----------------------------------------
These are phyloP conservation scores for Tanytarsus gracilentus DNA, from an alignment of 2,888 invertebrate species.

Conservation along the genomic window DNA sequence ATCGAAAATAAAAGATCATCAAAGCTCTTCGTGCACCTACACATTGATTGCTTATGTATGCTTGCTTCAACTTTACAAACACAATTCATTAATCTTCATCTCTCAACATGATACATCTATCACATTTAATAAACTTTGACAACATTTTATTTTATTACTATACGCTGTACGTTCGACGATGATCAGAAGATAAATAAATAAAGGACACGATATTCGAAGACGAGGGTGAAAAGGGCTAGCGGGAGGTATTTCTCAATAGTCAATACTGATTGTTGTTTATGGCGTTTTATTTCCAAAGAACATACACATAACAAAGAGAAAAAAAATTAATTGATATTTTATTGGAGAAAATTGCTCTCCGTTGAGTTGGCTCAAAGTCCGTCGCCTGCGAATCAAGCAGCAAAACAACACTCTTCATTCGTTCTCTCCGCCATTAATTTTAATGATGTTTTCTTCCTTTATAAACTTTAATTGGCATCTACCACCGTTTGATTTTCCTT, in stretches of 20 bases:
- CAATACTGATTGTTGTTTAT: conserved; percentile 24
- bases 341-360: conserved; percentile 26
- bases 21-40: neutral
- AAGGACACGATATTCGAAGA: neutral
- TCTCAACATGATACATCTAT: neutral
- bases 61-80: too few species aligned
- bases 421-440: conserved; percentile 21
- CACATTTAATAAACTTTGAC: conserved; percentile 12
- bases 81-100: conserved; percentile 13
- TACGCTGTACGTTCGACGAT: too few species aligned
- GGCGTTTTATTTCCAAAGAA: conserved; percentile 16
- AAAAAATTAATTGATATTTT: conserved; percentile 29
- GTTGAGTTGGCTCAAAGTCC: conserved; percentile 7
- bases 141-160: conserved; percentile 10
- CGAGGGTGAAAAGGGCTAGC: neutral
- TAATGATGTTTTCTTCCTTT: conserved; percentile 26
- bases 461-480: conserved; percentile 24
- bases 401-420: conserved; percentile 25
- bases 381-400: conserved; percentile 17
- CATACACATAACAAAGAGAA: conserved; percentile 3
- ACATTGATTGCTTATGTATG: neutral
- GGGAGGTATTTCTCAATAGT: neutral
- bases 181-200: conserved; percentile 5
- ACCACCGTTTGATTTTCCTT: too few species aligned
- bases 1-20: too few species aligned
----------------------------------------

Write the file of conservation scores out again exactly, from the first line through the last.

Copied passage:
These are phyloP conservation scores for Tanytarsus gracilentus DNA, from an alignment of 2,888 invertebrate species.

Conservation along the genomic window DNA sequence ATCGAAAATAAAAGATCATCAAAGCTCTTCGTGCACCTACACATTGATTGCTTATGTATGCTTGCTTCAACTTTACAAACACAATTCATTAATCTTCATCTCTCAACATGATACATCTATCACATTTAATAAACTTTGACAACATTTTATTTTATTACTATACGCTGTACGTTCGACGATGATCAGAAGATAAATAAATAAAGGACACGATATTCGAAGACGAGGGTGAAAAGGGCTAGCGGGAGGTATTTCTCAATAGTCAATACTGATTGTTGTTTATGGCGTTTTATTTCCAAAGAACATACACATAACAAAGAGAAAAAAAATTAATTGATATTTTATTGGAGAAAATTGCTCTCCGTTGAGTTGGCTCAAAGTCCGTCGCCTGCGAATCAAGCAGCAAAACAACACTCTTCATTCGTTCTCTCCGCCATTAATTTTAATGATGTTTTCTTCCTTTATAAACTTTAATTGGCATCTACCACCGTTTGATTTTCCTT, in stretches of 20 bases:
- CAATACTGATTGTTGTTTAT: conserved; percentile 24
- bases 341-360: conserved; percentile 26
- bases 21-40: neutral
- AAGGACACGATATTCGAAGA: neutral
- TCTCAACATGATACATCTAT: neutral
- bases 61-80: too few species aligned
- bases 421-440: conserved; percentile 21
- CACATTTAATAAACTTTGAC: conserved; percentile 12
- bases 81-100: conserved; percentile 13
- TACGCTGTACGTTCGACGAT: too few species aligned
- GGCGTTTTATTTCCAAAGAA: conserved; percentile 16
- AAAAAATTAATTGATATTTT: conserved; percentile 29
- GTTGAGTTGGCTCAAAGTCC: conserved; percentile 7
- bases 141-160: conserved; percentile 10
- CGAGGGTGAAAAGGGCTAGC: neutral
- TAATGATGTTTTCTTCCTTT: conserved; percentile 26
- bases 461-480: conserved; percentile 24
- bases 401-420: conserved; percentile 25
- bases 381-400: conserved; percentile 17
- CATACACATAACAAAGAGAA: conserved; percentile 3
- ACATTGATTGCTTATGTATG: neutral
- GGGAGGTATTTCTCAATAGT: neutral
- bases 181-200: conserved; percentile 5
- ACCACCGTTTGATTTTCCTT: too few species aligned
- bases 1-20: too few species aligned